"This was obviously a landmark, been here for a lot of years, and we want to find out who did this and why, and let them answer to the people," Ionia County Sheriff Dale Miller said.
Folks in Ionia County are in shock today after one of their iconic bridges burned down Sunday morning.
Fire investigators and state police were on the scene Monday collecting more evidence from the charred remains of the Whites Bridge. Authorities think it might be arson, but they're still figuring that out.
For 10-year-old Lane Bigenalo, summer time means spending time at the Whites Bridge.
"Ride bikes across it, we got to walk across it, and we go to kayak under it, catch crayfish," Bigenalo said. "We had a lot of fun at this bridge."
A lot of memories in 10 short years of living less than a mile away from the historical landmark. So, imagine how people like Wayne Geiger feel, after being born and raised just down the road over 50 years ago.
"I've had a lot of good times down here," Geiger said. "It's like losing Mom and Dad, it's gone."
Dozens of people came out to get a closer look at the bridge, where many people have taken graduation photos, carved their names, or enjoyed a walk. Now the community and authorities want some answers.
"This was obviously a landmark been here for a lot of years, and we want to find out who did this and why, and let them answer to the people," Ionia County Sheriff Dale Miller said.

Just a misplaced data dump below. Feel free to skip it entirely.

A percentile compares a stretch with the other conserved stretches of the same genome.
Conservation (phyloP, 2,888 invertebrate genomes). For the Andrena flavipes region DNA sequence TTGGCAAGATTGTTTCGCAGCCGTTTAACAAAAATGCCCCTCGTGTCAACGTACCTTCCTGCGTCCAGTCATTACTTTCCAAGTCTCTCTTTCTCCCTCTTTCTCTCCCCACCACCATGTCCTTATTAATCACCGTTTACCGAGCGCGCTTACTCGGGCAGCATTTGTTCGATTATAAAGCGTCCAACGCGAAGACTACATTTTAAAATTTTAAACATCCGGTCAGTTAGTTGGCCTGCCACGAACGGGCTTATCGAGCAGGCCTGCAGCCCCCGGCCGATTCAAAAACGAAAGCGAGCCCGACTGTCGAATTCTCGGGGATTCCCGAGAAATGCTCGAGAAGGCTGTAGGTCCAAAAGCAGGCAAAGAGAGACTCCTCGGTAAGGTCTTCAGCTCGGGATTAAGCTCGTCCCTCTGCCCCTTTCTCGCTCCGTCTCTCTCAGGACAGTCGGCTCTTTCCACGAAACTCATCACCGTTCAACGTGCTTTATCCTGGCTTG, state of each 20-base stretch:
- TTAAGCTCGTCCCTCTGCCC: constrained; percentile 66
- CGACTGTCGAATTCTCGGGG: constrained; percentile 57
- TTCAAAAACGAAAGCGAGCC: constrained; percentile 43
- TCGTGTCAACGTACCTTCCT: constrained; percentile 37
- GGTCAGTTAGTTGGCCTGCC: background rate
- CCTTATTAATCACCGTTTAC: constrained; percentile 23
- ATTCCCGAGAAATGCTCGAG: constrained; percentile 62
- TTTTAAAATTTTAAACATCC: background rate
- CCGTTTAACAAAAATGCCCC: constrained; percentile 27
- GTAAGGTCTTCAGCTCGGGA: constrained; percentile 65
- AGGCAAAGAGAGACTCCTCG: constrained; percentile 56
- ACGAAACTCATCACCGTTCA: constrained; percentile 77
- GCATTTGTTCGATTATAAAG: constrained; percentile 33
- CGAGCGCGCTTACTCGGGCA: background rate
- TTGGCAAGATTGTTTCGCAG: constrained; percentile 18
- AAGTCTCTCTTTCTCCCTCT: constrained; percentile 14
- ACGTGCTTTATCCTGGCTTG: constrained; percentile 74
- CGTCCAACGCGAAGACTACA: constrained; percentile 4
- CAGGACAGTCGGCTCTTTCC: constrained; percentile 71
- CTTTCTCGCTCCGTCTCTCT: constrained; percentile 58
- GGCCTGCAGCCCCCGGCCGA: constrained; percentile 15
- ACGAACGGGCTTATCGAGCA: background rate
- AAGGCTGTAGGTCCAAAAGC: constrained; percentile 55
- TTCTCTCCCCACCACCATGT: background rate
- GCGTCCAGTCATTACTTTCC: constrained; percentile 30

The sheriff's department is going door to door interviewing anyone who might have seen or heard something. State fire investigators collected samples from what remains of the bridge in the water, and brought out accelerant-sniffing dogs.
"My main focus was trying to figure out where the fire started," Det. Sgt. Trever Slater of the Michigan State Police Fire Investigation unit said.
They've ruled out some things, like an electrical fire, and are treating it as an arson. But with a holiday weekend filled with fireworks, at this point, it could have been an accident or someone with an ax to grind. Either way, folks who live around there just hope someone comes forward and that they can rebuild, though it might never be the same.
"You can't come back and get another picture, it's gone," Geiger said. "And even if they build it back, it's still not going to be the bridge that's been here."
There are now just three bridges like it left in Michigan.
Fire officials said it could be a few weeks before lab results are ready.